The Magic Hour

Host: Magic Johnson.

Host: Magic Johnson.

Announcer: Jimmy Hodson.

With: Craig Shoemaker, Steve White.

The basketball arena and the latenight arena have precious little in common, as a kindly fellow named Earvin (Magic) Johnson quickly discovered this week. The freewheeling spontaneity and confidence he exhibited on the hardwood gives way in “The Magic Hour” to stiff calculation and inflexibility masquerading as improv. Yes, we’re talking about only his first three nights at a new job, but it’s clear that the Magic man has finally found a domain he likely won’t be able to dominate.

Roughly as hip as a lounge act in Laughlin, Nev., “The Magic Hour” isn’t merely “Tonight Show” lite; it’s “Vibe” lite. In watering itself down to appeal to mainstream white folks, the show plays a little bit like celebrity night at the Elks Lodge. Everything is just a tad too upbeat and a lot cornball. And at any given moment, you never know who might break into song, always an unsettling prospect.

“We’re havin’ fun!” Magic intoned repeatedly on Monday night. “You havin’ fun? We’re havin’ fun! How ’bout you, Sheila E.? You havin’ fun?” Bandleader Sheila E. (the “E.” stands for “Excited”): “I am havin’ so much fun!” Well, it’s unanimous then.

What the wit-challenged Johnson, who also co-executive produces, did well during his first three nights in the host’s chair was play his role of Hollywood fawnmeister to perfection. He displayed that trademark wide smile, he chuckled at all the right moments, and he showed that he could admire and flatter with the best of them. It’s obvious that the stars really do love this guy. The problem is, one can’t escape the feeling that Magic isn’t a real talkshow host; he just plays one on TV.

Monday night found an understandably jittery Johnson strutting out to the tuneful strains of the “Are You Ready for Magic?” theme song. He was soon joined by his cloying sidekick, comedian Craig Shoemaker, whose job is evidently to be so dreadfully flat as a banter backboard that the host shines by comparison.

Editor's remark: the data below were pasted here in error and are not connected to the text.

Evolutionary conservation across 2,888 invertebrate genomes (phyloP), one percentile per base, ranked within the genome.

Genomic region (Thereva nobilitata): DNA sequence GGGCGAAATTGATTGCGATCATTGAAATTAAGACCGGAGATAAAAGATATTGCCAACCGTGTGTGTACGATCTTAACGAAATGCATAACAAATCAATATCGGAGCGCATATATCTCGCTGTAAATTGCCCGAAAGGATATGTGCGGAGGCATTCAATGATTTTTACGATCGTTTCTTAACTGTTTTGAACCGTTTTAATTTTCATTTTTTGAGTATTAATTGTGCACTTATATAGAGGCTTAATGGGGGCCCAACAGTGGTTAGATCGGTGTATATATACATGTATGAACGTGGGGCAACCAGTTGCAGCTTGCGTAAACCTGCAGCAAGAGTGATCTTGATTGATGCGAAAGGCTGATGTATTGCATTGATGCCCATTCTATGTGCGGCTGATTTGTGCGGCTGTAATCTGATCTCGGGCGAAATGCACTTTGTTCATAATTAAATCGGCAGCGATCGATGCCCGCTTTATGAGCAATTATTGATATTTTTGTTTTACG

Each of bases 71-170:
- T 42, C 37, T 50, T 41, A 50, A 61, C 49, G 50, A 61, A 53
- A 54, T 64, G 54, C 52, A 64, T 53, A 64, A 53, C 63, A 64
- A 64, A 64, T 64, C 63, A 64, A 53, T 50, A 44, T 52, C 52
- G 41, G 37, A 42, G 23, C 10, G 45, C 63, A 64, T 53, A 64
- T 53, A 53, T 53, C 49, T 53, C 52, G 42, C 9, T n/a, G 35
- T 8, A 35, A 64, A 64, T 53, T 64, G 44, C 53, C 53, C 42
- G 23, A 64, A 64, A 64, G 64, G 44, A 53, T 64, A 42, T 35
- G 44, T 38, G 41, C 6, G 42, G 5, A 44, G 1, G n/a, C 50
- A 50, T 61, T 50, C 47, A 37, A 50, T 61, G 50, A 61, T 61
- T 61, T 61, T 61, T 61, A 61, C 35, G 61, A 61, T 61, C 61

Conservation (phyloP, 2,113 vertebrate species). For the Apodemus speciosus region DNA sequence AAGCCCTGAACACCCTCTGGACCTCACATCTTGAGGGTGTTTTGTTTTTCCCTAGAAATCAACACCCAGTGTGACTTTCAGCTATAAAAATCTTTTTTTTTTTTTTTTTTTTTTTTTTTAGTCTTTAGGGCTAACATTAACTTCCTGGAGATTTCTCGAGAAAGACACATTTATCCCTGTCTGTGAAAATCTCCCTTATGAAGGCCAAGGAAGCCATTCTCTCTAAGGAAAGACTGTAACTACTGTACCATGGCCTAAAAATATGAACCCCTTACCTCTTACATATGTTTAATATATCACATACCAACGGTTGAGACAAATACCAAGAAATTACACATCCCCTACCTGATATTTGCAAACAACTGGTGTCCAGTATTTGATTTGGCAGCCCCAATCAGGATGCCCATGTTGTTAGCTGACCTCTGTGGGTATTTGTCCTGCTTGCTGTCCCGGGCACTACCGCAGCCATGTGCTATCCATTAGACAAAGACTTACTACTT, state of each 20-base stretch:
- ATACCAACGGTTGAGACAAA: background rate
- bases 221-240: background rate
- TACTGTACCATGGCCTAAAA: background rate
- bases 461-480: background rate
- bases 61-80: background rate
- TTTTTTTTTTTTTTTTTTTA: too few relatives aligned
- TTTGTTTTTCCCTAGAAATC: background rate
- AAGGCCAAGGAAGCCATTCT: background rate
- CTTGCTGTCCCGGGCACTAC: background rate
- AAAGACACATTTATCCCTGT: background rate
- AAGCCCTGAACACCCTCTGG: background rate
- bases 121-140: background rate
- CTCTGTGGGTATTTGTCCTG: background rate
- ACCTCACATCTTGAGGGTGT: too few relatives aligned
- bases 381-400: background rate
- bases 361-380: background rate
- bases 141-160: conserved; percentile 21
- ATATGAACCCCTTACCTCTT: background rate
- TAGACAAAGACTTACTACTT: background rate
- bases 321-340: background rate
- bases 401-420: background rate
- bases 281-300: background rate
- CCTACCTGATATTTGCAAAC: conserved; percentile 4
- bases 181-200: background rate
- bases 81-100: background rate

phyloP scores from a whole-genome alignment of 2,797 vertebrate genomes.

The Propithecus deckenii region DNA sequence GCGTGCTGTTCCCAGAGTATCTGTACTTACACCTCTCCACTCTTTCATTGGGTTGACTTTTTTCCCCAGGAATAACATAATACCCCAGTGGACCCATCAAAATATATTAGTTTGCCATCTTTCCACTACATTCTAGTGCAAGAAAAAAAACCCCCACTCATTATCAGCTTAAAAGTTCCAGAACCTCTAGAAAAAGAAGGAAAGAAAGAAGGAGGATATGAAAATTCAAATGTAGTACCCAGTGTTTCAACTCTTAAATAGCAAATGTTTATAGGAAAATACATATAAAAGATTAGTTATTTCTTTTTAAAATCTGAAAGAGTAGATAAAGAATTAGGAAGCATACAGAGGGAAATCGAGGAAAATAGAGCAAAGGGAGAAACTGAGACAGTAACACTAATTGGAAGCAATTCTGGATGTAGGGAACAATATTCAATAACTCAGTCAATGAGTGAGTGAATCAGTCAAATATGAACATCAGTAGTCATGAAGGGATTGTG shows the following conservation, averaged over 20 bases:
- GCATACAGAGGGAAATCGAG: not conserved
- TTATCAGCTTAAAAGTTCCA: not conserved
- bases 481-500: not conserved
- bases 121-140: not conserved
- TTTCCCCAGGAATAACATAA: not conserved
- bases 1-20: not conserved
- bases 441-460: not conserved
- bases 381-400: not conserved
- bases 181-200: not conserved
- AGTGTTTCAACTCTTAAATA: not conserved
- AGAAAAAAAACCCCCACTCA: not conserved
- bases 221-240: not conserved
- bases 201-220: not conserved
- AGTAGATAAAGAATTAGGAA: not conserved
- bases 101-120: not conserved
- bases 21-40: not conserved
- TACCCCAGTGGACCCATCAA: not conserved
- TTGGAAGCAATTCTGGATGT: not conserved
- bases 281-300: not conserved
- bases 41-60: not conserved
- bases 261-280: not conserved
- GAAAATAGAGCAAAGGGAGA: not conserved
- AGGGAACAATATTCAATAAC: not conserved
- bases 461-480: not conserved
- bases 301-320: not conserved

The first-night guests, carefully chosen for their ability to build the host into the second coming of Arsenio, were Arnold Schwarzenegger and Whitney Houston. Schwarzenegger, with no project to promote, opted to sell himself. Houston, the very essence of perkiness, serenaded Magic. But there didn’t appear to be a wet eye in the house.

Things improved somewhat on Tuesday with an uncharacteristically relaxed Harrison Ford, a serenading Tommy Davidson (the songs finally stopped on Wednesday) and Peta Wilson of the USA Network series “La Femme Nikita.” As Wilson entered, the two embraced like long-separated lovers. Magic’s wife, Cookie, could not have been pleased.

Arsenio himself appeared on Wednesday, decked out in Laker warm-ups. “You are the only reason I’m here,” Magic proclaimed to his good friend. Thanks a lot, Arsenio. Michael Douglas also joined Magic in a contrived bit of business shooting hoops in a gym.

While a certain comfort level had set in on “The Magic Hour” by midweek, its obviously heavy scripting (even the questions from the studio audience are planned) left little room for potential fireworks. Rather than evoking any sense of danger, you suspected that at any moment rampant blandness could erupt.

The tone set by the lovely Sheila E. and her tight band is rollicking. And Magic is nothing if not a fun guy to spend time with. But an interviewer he is not. He disarms folks with his charisma and then doesn’t know where to take it. Of course, this shouldn’t be such a huge surprise. Johnson always was a better assist man than a shooter.

The Magic Hour


  • Production: Taped in Los Angeles by Magic Johnson Enterprises and Fox Nitetime Prods., in association with Twentieth TV. Executive producers, Earvin (Magic) Johnson, Lon Rosen, Geovanni Brewer, Jeff Fischgrund; producers, Joe Revello, Lora Wiley; supervising producer, Todd Yasui; director, Michael Dimich; head writer, Tony Desena.
  • Crew: Camera/video, Steve Berry; editors, Booey Kober, Steve Lang; music, Lexy Shroyer, James Leach; musical director/bandleader, Sheila E.; production designer, Bob Keene; sound, Gordon Klimuck; casting, Carol Barlow. 60 MIN.
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